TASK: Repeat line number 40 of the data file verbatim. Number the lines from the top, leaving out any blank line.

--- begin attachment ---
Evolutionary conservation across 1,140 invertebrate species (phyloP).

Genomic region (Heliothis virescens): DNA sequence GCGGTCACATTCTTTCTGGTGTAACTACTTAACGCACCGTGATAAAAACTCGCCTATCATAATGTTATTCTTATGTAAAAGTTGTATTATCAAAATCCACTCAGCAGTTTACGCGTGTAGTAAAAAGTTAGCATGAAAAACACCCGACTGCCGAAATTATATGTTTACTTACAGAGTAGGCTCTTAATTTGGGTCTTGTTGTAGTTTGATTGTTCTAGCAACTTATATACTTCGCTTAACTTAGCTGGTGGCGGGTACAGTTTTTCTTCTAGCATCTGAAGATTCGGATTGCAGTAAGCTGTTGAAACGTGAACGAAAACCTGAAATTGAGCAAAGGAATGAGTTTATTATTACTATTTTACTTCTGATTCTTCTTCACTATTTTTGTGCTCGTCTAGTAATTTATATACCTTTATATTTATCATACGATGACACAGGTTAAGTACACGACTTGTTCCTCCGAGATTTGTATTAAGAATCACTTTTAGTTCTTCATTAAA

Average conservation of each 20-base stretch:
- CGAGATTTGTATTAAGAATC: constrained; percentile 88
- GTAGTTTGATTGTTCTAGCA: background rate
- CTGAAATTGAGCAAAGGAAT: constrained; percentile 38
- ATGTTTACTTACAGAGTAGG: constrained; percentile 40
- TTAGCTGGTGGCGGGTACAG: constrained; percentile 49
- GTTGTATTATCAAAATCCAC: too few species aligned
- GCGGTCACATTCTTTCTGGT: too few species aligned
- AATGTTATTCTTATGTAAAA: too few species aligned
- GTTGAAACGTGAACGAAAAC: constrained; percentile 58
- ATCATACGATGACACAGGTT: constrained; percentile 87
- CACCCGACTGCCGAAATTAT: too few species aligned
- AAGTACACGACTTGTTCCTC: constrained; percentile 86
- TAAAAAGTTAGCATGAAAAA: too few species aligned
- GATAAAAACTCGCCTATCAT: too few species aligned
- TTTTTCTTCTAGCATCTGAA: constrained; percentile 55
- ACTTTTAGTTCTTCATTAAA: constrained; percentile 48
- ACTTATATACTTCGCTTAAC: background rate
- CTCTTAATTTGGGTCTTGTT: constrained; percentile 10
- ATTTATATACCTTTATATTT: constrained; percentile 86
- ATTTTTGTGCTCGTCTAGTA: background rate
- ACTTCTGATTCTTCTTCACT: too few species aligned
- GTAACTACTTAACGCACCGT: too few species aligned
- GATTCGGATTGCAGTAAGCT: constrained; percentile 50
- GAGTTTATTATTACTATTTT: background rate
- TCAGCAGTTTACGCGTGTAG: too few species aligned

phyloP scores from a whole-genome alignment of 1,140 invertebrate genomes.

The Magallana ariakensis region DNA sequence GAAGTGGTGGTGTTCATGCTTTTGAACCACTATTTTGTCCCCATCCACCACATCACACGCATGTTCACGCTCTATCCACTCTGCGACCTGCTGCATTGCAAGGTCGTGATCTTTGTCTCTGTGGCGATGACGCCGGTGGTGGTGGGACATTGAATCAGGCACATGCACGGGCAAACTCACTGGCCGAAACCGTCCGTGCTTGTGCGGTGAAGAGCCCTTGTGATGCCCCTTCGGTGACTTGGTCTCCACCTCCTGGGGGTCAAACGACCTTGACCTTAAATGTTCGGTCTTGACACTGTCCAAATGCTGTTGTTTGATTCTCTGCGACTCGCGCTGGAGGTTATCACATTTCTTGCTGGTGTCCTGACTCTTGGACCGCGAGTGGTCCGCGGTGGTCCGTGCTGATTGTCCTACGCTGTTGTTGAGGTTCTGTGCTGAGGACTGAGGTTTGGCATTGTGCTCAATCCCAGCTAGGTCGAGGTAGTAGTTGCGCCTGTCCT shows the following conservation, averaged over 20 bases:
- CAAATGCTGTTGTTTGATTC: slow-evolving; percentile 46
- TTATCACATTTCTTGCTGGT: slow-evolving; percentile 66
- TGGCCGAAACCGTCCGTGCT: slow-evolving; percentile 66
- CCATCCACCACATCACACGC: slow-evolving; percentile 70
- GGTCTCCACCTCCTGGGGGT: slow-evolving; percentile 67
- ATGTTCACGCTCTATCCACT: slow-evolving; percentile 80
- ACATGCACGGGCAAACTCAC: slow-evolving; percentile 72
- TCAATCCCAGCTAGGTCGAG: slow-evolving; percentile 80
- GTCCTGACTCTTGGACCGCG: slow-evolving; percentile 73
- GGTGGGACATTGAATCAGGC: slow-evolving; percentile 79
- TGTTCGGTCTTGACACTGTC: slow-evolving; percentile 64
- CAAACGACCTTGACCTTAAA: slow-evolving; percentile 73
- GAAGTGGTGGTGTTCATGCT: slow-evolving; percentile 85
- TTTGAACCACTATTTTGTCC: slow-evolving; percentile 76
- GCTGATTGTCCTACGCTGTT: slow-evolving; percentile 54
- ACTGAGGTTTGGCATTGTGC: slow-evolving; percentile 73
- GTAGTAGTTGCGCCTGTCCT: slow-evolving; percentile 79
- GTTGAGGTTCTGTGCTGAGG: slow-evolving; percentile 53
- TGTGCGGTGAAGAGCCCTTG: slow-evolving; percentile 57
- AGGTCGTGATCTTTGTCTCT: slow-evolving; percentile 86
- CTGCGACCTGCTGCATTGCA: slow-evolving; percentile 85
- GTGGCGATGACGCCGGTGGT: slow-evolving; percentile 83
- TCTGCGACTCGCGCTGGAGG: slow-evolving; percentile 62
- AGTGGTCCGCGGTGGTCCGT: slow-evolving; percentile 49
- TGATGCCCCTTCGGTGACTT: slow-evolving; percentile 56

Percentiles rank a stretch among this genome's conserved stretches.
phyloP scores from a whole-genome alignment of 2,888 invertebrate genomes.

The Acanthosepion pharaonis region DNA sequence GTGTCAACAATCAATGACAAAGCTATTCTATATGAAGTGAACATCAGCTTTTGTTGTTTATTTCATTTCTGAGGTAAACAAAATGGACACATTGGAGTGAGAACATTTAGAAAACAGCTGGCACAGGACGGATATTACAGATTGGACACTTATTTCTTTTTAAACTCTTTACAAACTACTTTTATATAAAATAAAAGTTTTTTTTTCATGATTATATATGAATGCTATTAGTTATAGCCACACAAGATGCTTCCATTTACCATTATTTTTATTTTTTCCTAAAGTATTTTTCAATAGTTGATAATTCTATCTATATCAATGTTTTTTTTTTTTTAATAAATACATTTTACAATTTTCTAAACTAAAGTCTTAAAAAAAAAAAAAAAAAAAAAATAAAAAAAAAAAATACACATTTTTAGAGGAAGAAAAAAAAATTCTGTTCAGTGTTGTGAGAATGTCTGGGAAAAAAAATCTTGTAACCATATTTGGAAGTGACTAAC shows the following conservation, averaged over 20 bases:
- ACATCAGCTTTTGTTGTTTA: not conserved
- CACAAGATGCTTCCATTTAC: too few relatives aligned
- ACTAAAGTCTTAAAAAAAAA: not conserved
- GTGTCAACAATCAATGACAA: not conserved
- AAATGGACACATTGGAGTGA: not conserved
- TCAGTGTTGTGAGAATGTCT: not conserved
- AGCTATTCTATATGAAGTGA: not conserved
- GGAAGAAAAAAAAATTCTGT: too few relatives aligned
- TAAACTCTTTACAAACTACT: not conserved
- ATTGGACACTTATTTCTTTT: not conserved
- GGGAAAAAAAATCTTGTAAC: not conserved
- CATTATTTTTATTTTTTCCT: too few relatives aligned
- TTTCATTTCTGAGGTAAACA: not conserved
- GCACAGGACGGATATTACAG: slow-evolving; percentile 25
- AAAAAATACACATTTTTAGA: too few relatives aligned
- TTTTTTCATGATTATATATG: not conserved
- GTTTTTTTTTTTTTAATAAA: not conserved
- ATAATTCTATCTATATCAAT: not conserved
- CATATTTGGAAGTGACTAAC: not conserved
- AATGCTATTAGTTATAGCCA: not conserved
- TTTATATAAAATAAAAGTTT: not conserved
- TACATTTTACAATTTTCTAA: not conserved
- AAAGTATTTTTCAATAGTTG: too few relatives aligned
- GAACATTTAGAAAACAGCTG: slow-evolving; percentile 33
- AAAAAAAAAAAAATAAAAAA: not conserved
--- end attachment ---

- GGTGGGACATTGAATCAGGC: slow-evolving; percentile 79